\”Specific government institutions and programmes supported by the central bank must be targeted to the needs of the economy. For the UK, the primary need is investment for SMEs and new firms.\”
To ensure credit makes its way through to small businesses, he said the Bank and the Treasury should work together to \”set up two new public institutions\”.
\”One would be a public bank or authority for lending to small business [that] would in the first instance be choosing among loan applications already rejected by pre-existing banks,\” he said.
The other should be \”an entity to bundle and securitise loans made to SMEs\” – a \”good\” version of the US\’s Fannie Mae and Freddie Mac. \”Bennie\”, as Mr Posen dubbed it, would ensure the market has sufficient liquidity.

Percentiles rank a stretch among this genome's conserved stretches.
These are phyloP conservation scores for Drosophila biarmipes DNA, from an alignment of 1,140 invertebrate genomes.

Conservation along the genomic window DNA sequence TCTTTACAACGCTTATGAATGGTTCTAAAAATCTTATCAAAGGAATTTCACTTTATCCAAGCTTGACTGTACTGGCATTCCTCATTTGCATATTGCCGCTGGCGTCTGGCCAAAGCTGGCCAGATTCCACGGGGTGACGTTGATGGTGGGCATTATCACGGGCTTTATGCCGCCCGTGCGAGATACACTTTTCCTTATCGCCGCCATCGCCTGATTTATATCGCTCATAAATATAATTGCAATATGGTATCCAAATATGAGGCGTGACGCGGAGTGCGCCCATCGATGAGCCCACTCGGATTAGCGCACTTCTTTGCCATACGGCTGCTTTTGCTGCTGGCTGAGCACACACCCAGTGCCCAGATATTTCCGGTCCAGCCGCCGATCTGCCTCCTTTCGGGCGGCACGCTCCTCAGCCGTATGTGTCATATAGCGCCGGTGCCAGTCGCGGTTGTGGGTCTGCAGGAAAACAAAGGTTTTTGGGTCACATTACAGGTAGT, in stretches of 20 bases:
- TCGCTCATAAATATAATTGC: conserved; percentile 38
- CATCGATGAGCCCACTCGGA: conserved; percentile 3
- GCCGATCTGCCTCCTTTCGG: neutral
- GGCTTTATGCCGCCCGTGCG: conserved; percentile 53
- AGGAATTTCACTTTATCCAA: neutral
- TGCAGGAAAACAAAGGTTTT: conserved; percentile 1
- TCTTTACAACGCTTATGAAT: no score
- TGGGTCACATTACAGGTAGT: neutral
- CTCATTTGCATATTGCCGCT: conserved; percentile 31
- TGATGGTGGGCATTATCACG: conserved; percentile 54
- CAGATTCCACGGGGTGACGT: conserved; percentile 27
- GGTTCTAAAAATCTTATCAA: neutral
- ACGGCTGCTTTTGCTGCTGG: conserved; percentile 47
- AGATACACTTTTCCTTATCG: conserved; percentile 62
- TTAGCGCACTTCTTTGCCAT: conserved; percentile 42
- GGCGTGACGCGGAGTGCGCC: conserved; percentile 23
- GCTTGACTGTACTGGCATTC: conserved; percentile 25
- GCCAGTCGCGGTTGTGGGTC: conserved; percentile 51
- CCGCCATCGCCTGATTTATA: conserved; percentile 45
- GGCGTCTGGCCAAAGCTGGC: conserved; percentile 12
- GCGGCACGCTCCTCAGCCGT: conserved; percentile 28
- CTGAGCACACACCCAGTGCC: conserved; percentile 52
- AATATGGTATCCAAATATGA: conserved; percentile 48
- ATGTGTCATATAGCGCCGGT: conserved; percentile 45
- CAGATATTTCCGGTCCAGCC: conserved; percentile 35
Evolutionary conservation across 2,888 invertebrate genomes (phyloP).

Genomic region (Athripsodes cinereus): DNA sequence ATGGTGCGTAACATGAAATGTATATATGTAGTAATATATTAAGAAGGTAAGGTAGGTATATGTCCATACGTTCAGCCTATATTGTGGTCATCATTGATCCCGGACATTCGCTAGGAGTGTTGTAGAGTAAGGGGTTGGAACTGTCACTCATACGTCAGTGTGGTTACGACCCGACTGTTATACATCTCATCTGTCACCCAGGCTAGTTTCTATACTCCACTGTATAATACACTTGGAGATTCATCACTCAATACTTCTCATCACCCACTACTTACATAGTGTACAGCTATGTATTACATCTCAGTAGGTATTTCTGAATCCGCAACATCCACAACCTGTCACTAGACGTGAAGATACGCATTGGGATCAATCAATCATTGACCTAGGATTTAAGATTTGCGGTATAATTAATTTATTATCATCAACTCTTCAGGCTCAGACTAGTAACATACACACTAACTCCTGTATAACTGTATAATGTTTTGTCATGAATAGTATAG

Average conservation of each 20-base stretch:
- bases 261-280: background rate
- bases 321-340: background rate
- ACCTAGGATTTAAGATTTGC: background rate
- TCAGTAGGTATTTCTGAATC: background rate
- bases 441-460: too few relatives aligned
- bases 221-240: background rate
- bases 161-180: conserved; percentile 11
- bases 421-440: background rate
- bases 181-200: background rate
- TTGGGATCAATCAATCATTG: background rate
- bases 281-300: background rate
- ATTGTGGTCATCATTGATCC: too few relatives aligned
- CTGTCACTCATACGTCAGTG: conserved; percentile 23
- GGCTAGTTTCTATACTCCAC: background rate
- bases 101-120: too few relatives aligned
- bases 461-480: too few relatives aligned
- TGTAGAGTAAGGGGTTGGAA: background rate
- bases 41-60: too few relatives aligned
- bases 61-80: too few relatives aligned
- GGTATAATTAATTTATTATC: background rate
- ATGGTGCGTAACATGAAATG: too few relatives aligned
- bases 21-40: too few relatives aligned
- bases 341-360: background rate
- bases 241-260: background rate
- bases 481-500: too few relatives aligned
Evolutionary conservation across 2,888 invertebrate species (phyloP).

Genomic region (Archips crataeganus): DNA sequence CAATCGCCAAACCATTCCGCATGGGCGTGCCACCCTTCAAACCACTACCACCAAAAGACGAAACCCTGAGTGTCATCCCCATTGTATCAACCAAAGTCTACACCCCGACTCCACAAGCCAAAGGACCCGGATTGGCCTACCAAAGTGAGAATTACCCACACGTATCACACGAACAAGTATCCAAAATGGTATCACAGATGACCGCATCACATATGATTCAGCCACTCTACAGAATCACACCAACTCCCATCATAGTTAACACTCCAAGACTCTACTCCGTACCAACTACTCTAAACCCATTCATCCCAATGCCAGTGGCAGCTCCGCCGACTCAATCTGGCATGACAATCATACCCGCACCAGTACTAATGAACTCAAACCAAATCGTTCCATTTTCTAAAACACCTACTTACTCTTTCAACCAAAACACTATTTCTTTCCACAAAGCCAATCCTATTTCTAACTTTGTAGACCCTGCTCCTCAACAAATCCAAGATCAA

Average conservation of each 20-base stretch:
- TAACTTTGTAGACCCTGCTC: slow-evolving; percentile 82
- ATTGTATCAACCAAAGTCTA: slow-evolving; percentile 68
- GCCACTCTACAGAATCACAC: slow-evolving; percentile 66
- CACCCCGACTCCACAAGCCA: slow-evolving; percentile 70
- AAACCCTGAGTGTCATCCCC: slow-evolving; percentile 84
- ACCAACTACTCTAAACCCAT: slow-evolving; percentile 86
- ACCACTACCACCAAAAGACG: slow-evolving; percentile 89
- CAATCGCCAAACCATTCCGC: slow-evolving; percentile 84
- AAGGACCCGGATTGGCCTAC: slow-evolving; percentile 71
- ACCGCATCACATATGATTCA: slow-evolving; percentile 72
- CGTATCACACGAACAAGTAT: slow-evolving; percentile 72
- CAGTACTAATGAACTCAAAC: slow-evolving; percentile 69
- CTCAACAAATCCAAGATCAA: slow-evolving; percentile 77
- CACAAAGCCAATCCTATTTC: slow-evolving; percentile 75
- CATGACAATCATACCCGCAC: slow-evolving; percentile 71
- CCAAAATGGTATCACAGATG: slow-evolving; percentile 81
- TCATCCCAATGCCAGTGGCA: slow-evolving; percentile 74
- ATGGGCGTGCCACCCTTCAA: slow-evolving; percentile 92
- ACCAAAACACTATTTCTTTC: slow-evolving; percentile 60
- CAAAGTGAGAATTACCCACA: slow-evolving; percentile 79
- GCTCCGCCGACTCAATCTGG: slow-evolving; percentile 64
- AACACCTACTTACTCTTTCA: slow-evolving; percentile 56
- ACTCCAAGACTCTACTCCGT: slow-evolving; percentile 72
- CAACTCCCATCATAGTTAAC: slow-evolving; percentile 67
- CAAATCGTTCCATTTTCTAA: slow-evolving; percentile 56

Just how long does anyone think it takes to set up a new banking institution, staff it and get it making loans?
Making sensible loans that is? Anyone willing to argue for less than three years? I\’m not.
So leave aside entirely the question of whether such state backed banking is a good idea or not for the economy in the long term, it\’s simply not a useful response to a cyclical down turn, is it?
And Bennie of course: how amusing that securitisation has returned to the drawing board so soon. And if you thought that rating mortgages to put into pools was difficult, wait until you see how tough it is to rate small business loans…..